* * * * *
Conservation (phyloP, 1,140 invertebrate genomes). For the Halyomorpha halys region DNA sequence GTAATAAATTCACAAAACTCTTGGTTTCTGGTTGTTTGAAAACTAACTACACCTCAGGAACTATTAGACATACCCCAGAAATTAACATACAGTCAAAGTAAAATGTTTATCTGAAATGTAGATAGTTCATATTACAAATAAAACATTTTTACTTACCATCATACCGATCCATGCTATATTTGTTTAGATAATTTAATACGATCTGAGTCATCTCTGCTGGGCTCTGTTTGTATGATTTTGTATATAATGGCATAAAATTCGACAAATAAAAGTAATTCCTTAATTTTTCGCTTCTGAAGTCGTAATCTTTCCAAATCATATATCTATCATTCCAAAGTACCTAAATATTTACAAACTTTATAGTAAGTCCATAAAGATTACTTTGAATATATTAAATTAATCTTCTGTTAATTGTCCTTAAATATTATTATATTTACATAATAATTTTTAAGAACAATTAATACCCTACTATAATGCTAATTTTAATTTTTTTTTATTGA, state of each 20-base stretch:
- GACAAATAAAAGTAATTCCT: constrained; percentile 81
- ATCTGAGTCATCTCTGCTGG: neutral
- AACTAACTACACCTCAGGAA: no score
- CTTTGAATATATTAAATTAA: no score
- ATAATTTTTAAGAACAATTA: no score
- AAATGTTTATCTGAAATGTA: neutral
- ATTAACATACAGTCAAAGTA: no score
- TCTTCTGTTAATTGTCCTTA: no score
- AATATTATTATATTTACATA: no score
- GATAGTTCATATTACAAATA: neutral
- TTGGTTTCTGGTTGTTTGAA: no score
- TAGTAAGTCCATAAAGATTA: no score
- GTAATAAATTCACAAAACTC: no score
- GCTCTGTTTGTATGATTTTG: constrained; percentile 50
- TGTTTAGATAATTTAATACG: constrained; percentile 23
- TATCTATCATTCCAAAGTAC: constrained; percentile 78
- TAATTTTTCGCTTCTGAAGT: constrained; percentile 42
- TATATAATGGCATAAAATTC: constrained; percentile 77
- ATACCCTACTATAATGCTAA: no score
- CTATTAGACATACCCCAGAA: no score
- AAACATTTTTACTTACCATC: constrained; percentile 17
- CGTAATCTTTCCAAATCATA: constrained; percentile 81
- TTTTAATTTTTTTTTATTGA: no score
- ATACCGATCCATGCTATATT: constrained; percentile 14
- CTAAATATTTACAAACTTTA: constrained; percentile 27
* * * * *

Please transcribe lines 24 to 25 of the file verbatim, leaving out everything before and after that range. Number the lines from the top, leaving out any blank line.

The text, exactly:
- TTTTAATTTTTTTTTATTGA: no score
- ATACCGATCCATGCTATATT: constrained; percentile 14